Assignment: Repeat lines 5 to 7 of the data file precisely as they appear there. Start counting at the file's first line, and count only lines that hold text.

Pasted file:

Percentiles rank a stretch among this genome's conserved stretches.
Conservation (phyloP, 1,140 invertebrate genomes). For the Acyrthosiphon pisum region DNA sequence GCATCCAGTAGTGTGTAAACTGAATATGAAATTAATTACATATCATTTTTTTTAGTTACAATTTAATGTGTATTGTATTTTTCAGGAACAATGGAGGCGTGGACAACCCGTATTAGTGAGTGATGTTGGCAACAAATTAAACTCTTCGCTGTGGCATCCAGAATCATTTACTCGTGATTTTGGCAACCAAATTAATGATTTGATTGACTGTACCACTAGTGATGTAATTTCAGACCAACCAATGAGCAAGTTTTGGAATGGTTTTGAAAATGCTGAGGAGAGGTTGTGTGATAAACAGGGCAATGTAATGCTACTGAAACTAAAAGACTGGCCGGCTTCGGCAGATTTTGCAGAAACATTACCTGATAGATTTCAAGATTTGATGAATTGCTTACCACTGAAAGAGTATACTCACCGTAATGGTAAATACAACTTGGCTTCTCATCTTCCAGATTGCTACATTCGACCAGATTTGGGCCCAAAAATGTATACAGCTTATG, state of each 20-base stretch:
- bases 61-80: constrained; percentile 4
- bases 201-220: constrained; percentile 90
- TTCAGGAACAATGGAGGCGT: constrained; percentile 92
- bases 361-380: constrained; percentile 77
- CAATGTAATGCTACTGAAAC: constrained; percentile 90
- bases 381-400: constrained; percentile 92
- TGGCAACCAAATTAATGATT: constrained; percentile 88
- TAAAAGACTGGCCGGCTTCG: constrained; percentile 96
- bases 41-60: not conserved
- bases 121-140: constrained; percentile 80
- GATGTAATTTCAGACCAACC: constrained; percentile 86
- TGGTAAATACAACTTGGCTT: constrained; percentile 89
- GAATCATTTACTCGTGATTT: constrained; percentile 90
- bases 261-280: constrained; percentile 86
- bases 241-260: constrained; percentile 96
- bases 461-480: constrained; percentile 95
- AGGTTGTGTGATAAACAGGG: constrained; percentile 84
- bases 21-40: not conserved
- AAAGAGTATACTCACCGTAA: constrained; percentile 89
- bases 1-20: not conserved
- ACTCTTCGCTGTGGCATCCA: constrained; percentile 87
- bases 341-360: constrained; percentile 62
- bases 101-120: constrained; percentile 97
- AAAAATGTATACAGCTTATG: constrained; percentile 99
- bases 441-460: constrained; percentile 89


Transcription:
- TTCAGGAACAATGGAGGCGT: constrained; percentile 92
- bases 361-380: constrained; percentile 77
- CAATGTAATGCTACTGAAAC: constrained; percentile 90